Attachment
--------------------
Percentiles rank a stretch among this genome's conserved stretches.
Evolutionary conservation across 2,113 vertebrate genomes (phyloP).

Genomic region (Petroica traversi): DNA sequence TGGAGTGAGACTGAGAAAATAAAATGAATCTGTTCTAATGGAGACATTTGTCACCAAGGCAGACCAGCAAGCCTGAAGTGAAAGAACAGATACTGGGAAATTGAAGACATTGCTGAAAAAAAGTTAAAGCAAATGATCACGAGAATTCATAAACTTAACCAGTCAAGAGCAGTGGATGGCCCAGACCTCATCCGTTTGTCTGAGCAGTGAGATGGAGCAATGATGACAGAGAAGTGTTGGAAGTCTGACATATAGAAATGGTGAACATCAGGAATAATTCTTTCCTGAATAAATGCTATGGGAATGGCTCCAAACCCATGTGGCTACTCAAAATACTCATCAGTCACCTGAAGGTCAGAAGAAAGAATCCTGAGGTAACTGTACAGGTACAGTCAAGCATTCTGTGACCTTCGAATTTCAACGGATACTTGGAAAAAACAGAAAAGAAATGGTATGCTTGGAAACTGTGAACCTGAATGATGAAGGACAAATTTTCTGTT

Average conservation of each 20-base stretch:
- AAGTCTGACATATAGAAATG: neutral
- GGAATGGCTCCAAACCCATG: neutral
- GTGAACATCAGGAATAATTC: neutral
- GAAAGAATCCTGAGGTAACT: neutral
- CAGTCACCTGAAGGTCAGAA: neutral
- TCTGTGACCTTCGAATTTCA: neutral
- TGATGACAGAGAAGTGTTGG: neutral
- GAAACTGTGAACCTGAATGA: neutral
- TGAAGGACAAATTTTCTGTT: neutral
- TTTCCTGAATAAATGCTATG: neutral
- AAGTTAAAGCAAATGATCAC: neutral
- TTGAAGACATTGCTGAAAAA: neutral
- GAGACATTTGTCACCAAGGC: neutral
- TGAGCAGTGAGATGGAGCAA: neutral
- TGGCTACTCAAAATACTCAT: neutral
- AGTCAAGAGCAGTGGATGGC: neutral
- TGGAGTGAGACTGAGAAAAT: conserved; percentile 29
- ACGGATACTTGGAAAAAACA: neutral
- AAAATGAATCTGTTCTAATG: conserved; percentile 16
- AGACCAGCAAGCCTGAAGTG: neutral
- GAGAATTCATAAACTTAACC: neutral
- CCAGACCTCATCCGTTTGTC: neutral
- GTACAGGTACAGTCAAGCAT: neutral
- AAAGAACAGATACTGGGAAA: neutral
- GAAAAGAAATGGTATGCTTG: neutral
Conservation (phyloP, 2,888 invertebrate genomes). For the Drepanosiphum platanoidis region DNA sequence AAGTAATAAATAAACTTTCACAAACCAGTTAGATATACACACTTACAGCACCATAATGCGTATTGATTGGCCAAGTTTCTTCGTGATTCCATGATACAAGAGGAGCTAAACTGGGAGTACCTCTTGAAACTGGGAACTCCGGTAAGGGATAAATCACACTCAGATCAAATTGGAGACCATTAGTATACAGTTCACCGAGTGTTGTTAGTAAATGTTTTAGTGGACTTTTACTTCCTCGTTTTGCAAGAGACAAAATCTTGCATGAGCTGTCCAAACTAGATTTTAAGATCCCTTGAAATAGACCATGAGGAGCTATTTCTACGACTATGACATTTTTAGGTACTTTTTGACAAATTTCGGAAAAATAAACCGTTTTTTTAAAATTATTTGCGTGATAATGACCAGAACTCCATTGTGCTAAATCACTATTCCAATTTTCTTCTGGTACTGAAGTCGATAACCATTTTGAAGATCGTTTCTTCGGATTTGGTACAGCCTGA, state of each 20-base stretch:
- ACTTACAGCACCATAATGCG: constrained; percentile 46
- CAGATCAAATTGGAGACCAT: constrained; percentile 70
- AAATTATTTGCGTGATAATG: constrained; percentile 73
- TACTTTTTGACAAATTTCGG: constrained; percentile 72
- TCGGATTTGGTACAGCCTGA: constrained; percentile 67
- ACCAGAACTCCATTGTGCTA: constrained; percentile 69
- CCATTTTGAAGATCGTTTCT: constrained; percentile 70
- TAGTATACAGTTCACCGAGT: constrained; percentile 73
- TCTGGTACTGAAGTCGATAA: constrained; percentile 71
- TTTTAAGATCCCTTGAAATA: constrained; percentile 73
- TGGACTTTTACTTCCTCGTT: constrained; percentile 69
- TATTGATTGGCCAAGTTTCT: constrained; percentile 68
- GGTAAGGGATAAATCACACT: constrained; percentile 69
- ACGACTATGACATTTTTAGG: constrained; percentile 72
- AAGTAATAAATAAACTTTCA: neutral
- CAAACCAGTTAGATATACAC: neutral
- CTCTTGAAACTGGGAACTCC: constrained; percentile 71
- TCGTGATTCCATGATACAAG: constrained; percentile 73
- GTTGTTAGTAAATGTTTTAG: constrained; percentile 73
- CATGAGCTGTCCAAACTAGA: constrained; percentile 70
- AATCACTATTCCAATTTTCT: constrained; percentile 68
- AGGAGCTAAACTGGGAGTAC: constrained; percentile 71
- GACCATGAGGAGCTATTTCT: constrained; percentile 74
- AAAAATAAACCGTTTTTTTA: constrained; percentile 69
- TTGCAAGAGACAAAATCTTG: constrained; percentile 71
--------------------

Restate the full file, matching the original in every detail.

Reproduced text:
Percentiles rank a stretch among this genome's conserved stretches.
Evolutionary conservation across 2,113 vertebrate genomes (phyloP).

Genomic region (Petroica traversi): DNA sequence TGGAGTGAGACTGAGAAAATAAAATGAATCTGTTCTAATGGAGACATTTGTCACCAAGGCAGACCAGCAAGCCTGAAGTGAAAGAACAGATACTGGGAAATTGAAGACATTGCTGAAAAAAAGTTAAAGCAAATGATCACGAGAATTCATAAACTTAACCAGTCAAGAGCAGTGGATGGCCCAGACCTCATCCGTTTGTCTGAGCAGTGAGATGGAGCAATGATGACAGAGAAGTGTTGGAAGTCTGACATATAGAAATGGTGAACATCAGGAATAATTCTTTCCTGAATAAATGCTATGGGAATGGCTCCAAACCCATGTGGCTACTCAAAATACTCATCAGTCACCTGAAGGTCAGAAGAAAGAATCCTGAGGTAACTGTACAGGTACAGTCAAGCATTCTGTGACCTTCGAATTTCAACGGATACTTGGAAAAAACAGAAAAGAAATGGTATGCTTGGAAACTGTGAACCTGAATGATGAAGGACAAATTTTCTGTT

Average conservation of each 20-base stretch:
- AAGTCTGACATATAGAAATG: neutral
- GGAATGGCTCCAAACCCATG: neutral
- GTGAACATCAGGAATAATTC: neutral
- GAAAGAATCCTGAGGTAACT: neutral
- CAGTCACCTGAAGGTCAGAA: neutral
- TCTGTGACCTTCGAATTTCA: neutral
- TGATGACAGAGAAGTGTTGG: neutral
- GAAACTGTGAACCTGAATGA: neutral
- TGAAGGACAAATTTTCTGTT: neutral
- TTTCCTGAATAAATGCTATG: neutral
- AAGTTAAAGCAAATGATCAC: neutral
- TTGAAGACATTGCTGAAAAA: neutral
- GAGACATTTGTCACCAAGGC: neutral
- TGAGCAGTGAGATGGAGCAA: neutral
- TGGCTACTCAAAATACTCAT: neutral
- AGTCAAGAGCAGTGGATGGC: neutral
- TGGAGTGAGACTGAGAAAAT: conserved; percentile 29
- ACGGATACTTGGAAAAAACA: neutral
- AAAATGAATCTGTTCTAATG: conserved; percentile 16
- AGACCAGCAAGCCTGAAGTG: neutral
- GAGAATTCATAAACTTAACC: neutral
- CCAGACCTCATCCGTTTGTC: neutral
- GTACAGGTACAGTCAAGCAT: neutral
- AAAGAACAGATACTGGGAAA: neutral
- GAAAAGAAATGGTATGCTTG: neutral
Conservation (phyloP, 2,888 invertebrate genomes). For the Drepanosiphum platanoidis region DNA sequence AAGTAATAAATAAACTTTCACAAACCAGTTAGATATACACACTTACAGCACCATAATGCGTATTGATTGGCCAAGTTTCTTCGTGATTCCATGATACAAGAGGAGCTAAACTGGGAGTACCTCTTGAAACTGGGAACTCCGGTAAGGGATAAATCACACTCAGATCAAATTGGAGACCATTAGTATACAGTTCACCGAGTGTTGTTAGTAAATGTTTTAGTGGACTTTTACTTCCTCGTTTTGCAAGAGACAAAATCTTGCATGAGCTGTCCAAACTAGATTTTAAGATCCCTTGAAATAGACCATGAGGAGCTATTTCTACGACTATGACATTTTTAGGTACTTTTTGACAAATTTCGGAAAAATAAACCGTTTTTTTAAAATTATTTGCGTGATAATGACCAGAACTCCATTGTGCTAAATCACTATTCCAATTTTCTTCTGGTACTGAAGTCGATAACCATTTTGAAGATCGTTTCTTCGGATTTGGTACAGCCTGA, state of each 20-base stretch:
- ACTTACAGCACCATAATGCG: constrained; percentile 46
- CAGATCAAATTGGAGACCAT: constrained; percentile 70
- AAATTATTTGCGTGATAATG: constrained; percentile 73
- TACTTTTTGACAAATTTCGG: constrained; percentile 72
- TCGGATTTGGTACAGCCTGA: constrained; percentile 67
- ACCAGAACTCCATTGTGCTA: constrained; percentile 69
- CCATTTTGAAGATCGTTTCT: constrained; percentile 70
- TAGTATACAGTTCACCGAGT: constrained; percentile 73
- TCTGGTACTGAAGTCGATAA: constrained; percentile 71
- TTTTAAGATCCCTTGAAATA: constrained; percentile 73
- TGGACTTTTACTTCCTCGTT: constrained; percentile 69
- TATTGATTGGCCAAGTTTCT: constrained; percentile 68
- GGTAAGGGATAAATCACACT: constrained; percentile 69
- ACGACTATGACATTTTTAGG: constrained; percentile 72
- AAGTAATAAATAAACTTTCA: neutral
- CAAACCAGTTAGATATACAC: neutral
- CTCTTGAAACTGGGAACTCC: constrained; percentile 71
- TCGTGATTCCATGATACAAG: constrained; percentile 73
- GTTGTTAGTAAATGTTTTAG: constrained; percentile 73
- CATGAGCTGTCCAAACTAGA: constrained; percentile 70
- AATCACTATTCCAATTTTCT: constrained; percentile 68
- AGGAGCTAAACTGGGAGTAC: constrained; percentile 71
- GACCATGAGGAGCTATTTCT: constrained; percentile 74
- AAAAATAAACCGTTTTTTTA: constrained; percentile 69
- TTGCAAGAGACAAAATCTTG: constrained; percentile 71